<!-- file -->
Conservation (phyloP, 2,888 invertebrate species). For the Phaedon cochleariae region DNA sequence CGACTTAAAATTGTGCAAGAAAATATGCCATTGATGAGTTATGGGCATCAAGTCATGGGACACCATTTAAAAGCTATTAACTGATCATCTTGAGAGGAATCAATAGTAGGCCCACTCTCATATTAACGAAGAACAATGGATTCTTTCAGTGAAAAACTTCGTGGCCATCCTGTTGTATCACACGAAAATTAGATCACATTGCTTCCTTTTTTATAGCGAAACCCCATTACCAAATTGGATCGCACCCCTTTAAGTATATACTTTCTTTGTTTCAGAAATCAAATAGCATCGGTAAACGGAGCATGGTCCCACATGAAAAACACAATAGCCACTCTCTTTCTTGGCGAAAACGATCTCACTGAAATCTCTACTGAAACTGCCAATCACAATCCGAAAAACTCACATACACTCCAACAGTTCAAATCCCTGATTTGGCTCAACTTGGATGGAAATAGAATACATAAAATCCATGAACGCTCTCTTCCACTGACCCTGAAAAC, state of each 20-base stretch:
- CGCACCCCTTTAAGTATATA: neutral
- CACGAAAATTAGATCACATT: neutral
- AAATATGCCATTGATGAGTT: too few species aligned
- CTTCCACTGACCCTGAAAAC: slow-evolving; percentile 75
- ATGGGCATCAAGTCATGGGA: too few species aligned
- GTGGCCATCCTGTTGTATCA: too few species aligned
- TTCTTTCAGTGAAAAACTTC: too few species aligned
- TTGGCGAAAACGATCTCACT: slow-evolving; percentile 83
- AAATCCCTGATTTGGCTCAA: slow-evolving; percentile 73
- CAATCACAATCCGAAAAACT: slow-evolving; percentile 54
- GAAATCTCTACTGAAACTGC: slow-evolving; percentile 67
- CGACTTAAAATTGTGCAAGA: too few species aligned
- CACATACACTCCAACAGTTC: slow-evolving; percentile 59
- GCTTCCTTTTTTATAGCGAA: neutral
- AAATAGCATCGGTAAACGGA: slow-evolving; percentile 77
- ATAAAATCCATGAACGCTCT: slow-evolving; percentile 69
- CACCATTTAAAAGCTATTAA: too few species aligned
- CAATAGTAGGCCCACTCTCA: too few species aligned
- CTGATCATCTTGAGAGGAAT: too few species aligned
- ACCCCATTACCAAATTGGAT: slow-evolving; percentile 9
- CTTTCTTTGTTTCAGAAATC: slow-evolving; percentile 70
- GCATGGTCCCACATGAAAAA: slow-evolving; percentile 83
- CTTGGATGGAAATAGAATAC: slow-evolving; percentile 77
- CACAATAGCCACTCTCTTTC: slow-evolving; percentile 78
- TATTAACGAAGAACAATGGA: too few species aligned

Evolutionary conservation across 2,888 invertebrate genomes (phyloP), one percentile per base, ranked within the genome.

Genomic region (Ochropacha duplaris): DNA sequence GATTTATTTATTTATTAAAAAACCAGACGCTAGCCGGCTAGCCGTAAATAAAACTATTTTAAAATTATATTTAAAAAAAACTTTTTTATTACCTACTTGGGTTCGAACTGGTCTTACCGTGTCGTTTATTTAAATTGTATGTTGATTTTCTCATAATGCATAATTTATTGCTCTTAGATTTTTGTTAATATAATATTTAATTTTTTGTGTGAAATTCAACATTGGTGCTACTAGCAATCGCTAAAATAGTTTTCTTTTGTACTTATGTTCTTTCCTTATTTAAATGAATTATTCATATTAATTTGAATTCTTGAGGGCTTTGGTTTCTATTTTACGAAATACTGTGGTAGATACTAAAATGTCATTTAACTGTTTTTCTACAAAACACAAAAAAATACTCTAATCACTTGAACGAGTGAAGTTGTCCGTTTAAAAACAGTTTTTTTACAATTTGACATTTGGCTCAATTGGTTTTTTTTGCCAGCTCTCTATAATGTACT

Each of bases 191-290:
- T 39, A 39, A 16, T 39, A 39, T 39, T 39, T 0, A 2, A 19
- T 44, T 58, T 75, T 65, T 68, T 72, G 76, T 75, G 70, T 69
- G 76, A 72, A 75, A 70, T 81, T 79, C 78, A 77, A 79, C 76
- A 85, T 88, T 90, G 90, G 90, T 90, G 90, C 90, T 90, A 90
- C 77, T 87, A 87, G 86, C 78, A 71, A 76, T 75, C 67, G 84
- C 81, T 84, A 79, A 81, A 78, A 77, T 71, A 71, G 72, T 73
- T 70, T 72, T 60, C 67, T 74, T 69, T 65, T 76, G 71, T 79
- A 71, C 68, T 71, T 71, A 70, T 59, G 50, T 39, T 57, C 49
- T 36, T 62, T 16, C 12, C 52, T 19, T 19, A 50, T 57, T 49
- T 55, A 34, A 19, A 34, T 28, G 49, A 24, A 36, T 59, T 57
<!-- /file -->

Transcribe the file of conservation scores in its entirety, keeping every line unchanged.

Conservation (phyloP, 2,888 invertebrate species). For the Phaedon cochleariae region DNA sequence CGACTTAAAATTGTGCAAGAAAATATGCCATTGATGAGTTATGGGCATCAAGTCATGGGACACCATTTAAAAGCTATTAACTGATCATCTTGAGAGGAATCAATAGTAGGCCCACTCTCATATTAACGAAGAACAATGGATTCTTTCAGTGAAAAACTTCGTGGCCATCCTGTTGTATCACACGAAAATTAGATCACATTGCTTCCTTTTTTATAGCGAAACCCCATTACCAAATTGGATCGCACCCCTTTAAGTATATACTTTCTTTGTTTCAGAAATCAAATAGCATCGGTAAACGGAGCATGGTCCCACATGAAAAACACAATAGCCACTCTCTTTCTTGGCGAAAACGATCTCACTGAAATCTCTACTGAAACTGCCAATCACAATCCGAAAAACTCACATACACTCCAACAGTTCAAATCCCTGATTTGGCTCAACTTGGATGGAAATAGAATACATAAAATCCATGAACGCTCTCTTCCACTGACCCTGAAAAC, state of each 20-base stretch:
- CGCACCCCTTTAAGTATATA: neutral
- CACGAAAATTAGATCACATT: neutral
- AAATATGCCATTGATGAGTT: too few species aligned
- CTTCCACTGACCCTGAAAAC: slow-evolving; percentile 75
- ATGGGCATCAAGTCATGGGA: too few species aligned
- GTGGCCATCCTGTTGTATCA: too few species aligned
- TTCTTTCAGTGAAAAACTTC: too few species aligned
- TTGGCGAAAACGATCTCACT: slow-evolving; percentile 83
- AAATCCCTGATTTGGCTCAA: slow-evolving; percentile 73
- CAATCACAATCCGAAAAACT: slow-evolving; percentile 54
- GAAATCTCTACTGAAACTGC: slow-evolving; percentile 67
- CGACTTAAAATTGTGCAAGA: too few species aligned
- CACATACACTCCAACAGTTC: slow-evolving; percentile 59
- GCTTCCTTTTTTATAGCGAA: neutral
- AAATAGCATCGGTAAACGGA: slow-evolving; percentile 77
- ATAAAATCCATGAACGCTCT: slow-evolving; percentile 69
- CACCATTTAAAAGCTATTAA: too few species aligned
- CAATAGTAGGCCCACTCTCA: too few species aligned
- CTGATCATCTTGAGAGGAAT: too few species aligned
- ACCCCATTACCAAATTGGAT: slow-evolving; percentile 9
- CTTTCTTTGTTTCAGAAATC: slow-evolving; percentile 70
- GCATGGTCCCACATGAAAAA: slow-evolving; percentile 83
- CTTGGATGGAAATAGAATAC: slow-evolving; percentile 77
- CACAATAGCCACTCTCTTTC: slow-evolving; percentile 78
- TATTAACGAAGAACAATGGA: too few species aligned

Evolutionary conservation across 2,888 invertebrate genomes (phyloP), one percentile per base, ranked within the genome.

Genomic region (Ochropacha duplaris): DNA sequence GATTTATTTATTTATTAAAAAACCAGACGCTAGCCGGCTAGCCGTAAATAAAACTATTTTAAAATTATATTTAAAAAAAACTTTTTTATTACCTACTTGGGTTCGAACTGGTCTTACCGTGTCGTTTATTTAAATTGTATGTTGATTTTCTCATAATGCATAATTTATTGCTCTTAGATTTTTGTTAATATAATATTTAATTTTTTGTGTGAAATTCAACATTGGTGCTACTAGCAATCGCTAAAATAGTTTTCTTTTGTACTTATGTTCTTTCCTTATTTAAATGAATTATTCATATTAATTTGAATTCTTGAGGGCTTTGGTTTCTATTTTACGAAATACTGTGGTAGATACTAAAATGTCATTTAACTGTTTTTCTACAAAACACAAAAAAATACTCTAATCACTTGAACGAGTGAAGTTGTCCGTTTAAAAACAGTTTTTTTACAATTTGACATTTGGCTCAATTGGTTTTTTTTGCCAGCTCTCTATAATGTACT

Each of bases 191-290:
- T 39, A 39, A 16, T 39, A 39, T 39, T 39, T 0, A 2, A 19
- T 44, T 58, T 75, T 65, T 68, T 72, G 76, T 75, G 70, T 69
- G 76, A 72, A 75, A 70, T 81, T 79, C 78, A 77, A 79, C 76
- A 85, T 88, T 90, G 90, G 90, T 90, G 90, C 90, T 90, A 90
- C 77, T 87, A 87, G 86, C 78, A 71, A 76, T 75, C 67, G 84
- C 81, T 84, A 79, A 81, A 78, A 77, T 71, A 71, G 72, T 73
- T 70, T 72, T 60, C 67, T 74, T 69, T 65, T 76, G 71, T 79
- A 71, C 68, T 71, T 71, A 70, T 59, G 50, T 39, T 57, C 49
- T 36, T 62, T 16, C 12, C 52, T 19, T 19, A 50, T 57, T 49
- T 55, A 34, A 19, A 34, T 28, G 49, A 24, A 36, T 59, T 57